Corruption accused Koko pleads poverty, says prosecution will fail

Former Eskom boss and seven other accused, including wife and stepdaughters, get bail during court appearance

Isaac Mahlangu Senior reporter
Eskom's former interim chief executive Matshela Koko and co-accused appeared in court for fraud, corruption and money laundering in relation to projects at Kusile power station
Eskom's former interim chief executive Matshela Koko and co-accused appeared in court for fraud, corruption and money laundering in relation to projects at Kusile power station
Image: Ziphozonke Lushaba

Former Eskom boss Matshela Koko was on Thursday released on R300,000 bail after a marathon hearing in the Middelburg specialised commercial crimes court, where he pleaded poverty.

Koko's lawyer Siphelele Zwane unsuccessfully argued that his client was unemployed and could afford only R50,000 bail.

The state argued that Koko had committed schedule five offences, including  five counts of corruption, one of fraud and another of money laundering.

The prosecutor, who cannot be named as per an order by magistrate Deon van Rooyen, argued that Koko was facing serious charges which carry a 15-year jail sentence if he's found guilty.

Koko is charged alongside his wife Mosima and stepdaughters Koketso Aren and Thato Choma. The other accused are former SA Local Government Association (Salga) CEO Thabo Mokwena, Eskom project director at Kusile, Hlupheka Sithole — who the NPA described as the most senior person on site — lawyer Johannes Coetzee and Watson Seswai, an employee at Impulse, a company implicated in the alleged corruption. They too were charged and released on bail.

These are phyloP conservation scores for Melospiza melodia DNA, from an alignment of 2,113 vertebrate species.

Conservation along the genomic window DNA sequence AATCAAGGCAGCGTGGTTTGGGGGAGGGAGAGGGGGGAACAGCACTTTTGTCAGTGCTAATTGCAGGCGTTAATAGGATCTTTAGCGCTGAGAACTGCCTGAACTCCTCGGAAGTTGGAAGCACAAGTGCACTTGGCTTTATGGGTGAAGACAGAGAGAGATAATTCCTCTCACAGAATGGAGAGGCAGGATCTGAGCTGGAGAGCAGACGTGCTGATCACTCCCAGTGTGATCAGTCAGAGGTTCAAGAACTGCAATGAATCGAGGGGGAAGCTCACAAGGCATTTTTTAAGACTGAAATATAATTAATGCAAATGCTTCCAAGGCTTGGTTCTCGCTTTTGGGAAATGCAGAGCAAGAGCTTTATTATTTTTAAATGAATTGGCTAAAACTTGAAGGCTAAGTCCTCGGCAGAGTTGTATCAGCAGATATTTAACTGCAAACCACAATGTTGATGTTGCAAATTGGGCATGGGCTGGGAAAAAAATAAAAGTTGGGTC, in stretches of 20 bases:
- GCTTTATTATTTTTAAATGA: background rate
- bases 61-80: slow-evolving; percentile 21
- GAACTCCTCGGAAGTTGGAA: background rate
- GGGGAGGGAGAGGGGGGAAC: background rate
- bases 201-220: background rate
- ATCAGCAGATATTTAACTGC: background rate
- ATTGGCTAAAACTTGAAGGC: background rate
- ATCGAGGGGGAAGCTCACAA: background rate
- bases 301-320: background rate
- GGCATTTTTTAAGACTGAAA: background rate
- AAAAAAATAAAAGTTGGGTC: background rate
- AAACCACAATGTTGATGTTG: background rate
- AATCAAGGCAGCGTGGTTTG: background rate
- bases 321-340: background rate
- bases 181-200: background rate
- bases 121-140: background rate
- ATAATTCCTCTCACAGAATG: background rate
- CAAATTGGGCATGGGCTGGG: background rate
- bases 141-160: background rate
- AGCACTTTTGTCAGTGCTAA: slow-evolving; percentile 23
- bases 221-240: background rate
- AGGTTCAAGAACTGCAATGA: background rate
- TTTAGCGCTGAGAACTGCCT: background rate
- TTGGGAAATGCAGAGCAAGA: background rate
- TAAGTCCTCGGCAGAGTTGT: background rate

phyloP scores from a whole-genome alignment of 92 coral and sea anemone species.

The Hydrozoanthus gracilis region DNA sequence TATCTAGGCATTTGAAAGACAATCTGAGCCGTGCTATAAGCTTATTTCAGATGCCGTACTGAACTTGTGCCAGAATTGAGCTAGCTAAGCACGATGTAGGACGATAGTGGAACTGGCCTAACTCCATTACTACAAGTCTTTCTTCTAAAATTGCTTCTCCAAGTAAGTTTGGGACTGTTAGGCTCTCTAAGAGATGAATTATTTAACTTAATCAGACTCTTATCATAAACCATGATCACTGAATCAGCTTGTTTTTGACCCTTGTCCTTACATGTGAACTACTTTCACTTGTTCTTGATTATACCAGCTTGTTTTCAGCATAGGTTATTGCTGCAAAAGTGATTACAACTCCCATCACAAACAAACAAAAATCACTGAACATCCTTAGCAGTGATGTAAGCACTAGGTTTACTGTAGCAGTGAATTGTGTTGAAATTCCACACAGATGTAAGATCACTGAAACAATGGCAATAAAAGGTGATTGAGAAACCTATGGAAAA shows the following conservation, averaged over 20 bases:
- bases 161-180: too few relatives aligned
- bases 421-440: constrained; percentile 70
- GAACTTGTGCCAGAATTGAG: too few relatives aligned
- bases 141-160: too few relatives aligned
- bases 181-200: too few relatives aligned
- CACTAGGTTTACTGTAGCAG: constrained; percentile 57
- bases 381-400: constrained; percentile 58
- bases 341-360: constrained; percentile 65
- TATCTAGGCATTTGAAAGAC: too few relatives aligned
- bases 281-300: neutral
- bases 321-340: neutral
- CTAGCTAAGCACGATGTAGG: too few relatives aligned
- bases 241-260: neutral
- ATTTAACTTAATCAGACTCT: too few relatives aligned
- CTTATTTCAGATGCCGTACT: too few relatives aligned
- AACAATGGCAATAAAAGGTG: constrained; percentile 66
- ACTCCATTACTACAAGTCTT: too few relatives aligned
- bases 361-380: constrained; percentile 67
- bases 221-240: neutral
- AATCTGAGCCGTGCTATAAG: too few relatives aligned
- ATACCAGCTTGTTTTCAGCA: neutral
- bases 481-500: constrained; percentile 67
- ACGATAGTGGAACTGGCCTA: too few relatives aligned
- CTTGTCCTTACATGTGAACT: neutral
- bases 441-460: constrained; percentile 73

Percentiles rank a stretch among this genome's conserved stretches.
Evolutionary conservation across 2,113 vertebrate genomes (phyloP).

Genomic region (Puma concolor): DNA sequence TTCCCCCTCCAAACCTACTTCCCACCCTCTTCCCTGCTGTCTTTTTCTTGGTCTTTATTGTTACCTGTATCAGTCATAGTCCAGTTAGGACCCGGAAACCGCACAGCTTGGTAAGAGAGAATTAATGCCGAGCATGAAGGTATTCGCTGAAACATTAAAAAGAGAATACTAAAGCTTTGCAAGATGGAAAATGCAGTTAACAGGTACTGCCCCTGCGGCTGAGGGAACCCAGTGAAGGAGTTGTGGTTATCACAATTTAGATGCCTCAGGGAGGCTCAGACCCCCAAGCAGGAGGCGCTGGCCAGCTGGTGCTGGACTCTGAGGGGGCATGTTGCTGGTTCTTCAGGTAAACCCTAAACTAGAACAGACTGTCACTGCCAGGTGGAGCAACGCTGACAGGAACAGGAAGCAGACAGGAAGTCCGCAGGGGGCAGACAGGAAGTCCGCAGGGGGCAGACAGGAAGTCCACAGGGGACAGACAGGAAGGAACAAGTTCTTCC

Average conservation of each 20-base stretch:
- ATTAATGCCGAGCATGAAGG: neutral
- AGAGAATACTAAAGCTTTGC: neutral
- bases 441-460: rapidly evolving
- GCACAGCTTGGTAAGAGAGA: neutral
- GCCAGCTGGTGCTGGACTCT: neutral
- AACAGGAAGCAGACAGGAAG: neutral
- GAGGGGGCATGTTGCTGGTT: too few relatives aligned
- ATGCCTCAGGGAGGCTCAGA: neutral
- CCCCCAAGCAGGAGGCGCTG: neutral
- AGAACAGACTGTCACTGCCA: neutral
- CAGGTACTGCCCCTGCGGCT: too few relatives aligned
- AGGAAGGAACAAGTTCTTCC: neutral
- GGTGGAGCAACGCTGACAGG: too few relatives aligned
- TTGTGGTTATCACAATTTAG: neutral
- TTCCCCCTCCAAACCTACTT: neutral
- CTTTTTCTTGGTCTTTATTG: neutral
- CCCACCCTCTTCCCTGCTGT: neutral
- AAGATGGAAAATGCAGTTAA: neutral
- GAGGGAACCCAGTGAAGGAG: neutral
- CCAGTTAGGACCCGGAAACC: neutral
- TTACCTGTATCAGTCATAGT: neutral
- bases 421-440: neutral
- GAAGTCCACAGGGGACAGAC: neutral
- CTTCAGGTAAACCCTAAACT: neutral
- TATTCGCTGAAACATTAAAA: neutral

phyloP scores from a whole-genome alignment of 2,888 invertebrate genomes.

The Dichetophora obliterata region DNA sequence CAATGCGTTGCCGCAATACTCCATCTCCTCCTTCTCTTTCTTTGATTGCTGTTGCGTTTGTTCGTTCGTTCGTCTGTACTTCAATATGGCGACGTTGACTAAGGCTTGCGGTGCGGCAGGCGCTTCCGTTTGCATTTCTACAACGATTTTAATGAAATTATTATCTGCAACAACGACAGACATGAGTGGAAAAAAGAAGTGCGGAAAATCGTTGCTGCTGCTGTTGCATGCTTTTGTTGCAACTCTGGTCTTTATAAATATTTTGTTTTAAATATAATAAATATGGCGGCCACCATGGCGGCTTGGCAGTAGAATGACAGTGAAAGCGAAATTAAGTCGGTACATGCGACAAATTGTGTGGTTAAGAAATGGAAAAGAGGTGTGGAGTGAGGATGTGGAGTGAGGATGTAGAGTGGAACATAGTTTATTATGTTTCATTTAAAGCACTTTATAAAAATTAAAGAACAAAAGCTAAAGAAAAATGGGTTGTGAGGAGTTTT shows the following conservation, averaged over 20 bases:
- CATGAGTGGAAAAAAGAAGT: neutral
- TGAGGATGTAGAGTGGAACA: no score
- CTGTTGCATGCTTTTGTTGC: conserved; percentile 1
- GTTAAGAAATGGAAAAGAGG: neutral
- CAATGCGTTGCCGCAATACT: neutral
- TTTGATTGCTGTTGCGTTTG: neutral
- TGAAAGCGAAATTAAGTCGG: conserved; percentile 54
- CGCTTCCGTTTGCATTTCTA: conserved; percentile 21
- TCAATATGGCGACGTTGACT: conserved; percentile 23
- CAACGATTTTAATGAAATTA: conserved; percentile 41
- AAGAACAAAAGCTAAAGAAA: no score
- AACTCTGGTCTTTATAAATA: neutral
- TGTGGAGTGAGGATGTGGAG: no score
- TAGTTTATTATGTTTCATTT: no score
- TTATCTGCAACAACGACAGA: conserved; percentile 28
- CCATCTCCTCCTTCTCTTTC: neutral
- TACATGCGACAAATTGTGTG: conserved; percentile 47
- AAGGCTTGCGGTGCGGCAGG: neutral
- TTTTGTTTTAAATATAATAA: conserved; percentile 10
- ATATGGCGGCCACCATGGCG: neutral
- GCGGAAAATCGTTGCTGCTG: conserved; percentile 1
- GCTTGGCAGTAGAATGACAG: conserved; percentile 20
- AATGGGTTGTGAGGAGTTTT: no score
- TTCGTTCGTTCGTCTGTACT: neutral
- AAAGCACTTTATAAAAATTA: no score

All the other accused, except stepdaughters Choma and Aren, Koko's wife Mosima and Coetzee, were released on R300,000 bail.

Mosima, Aren, Coetzee and Choma were charged for schedule one offences and got R70,000 bail.

The matter was postponed to March 23 for further investigation.

Before proceedings started, Koko was asked by reporters how he felt. 

He replied: “They're setting themselves up for failure”.

Explaining the context of the matter, which involves R2.2bn, the investigating directorate said: “In 2009, Eskom contracted with Alstom to undertake the C&I (control and instrumentation) contract at Kusile power station. Alstom did not perform. Eskom engineers recommended that Siemens be appointed. The state alleges that the group executive for technology and commercial, Koko, influenced and abused his position to have Siemens, Billfinger-Mauell and ABB invited to bid for a closed tender.

“Mauell dropped out of the tender process and ABB SA was eventually appointed in 2015. ABB was awarded the C&I multimillion-rand contract. The state alleges that it then resulted in ABB SA appointing a company owned by Thabo Mokwena to provide skills development and industrialisation work to the value of R96m,  excluding VAT.

“In 2016 four variation orders were granted to ABB SA, by Sithole to provide extra work not covered in the initial multibillion-rand C&I contract. The state alleges that money flowed from the contract and that this was the first attempt to launder money on behalf of Koko.

In 2015-2017 several contracts were awarded of which four form part of this matter for Impulse International. They were for providing Eskom and Rotek Industries with SAP work packages, specialised engineers and managers to oversee the different interphase contractors, among other functions. The state further alleges that a portion of these contracts was used to 'butter hands'.” 

The investigating directorate has alleged that the money-laundering vehicles were set up by Coetzee to siphon money from Impulse International to benefit the Koko family.


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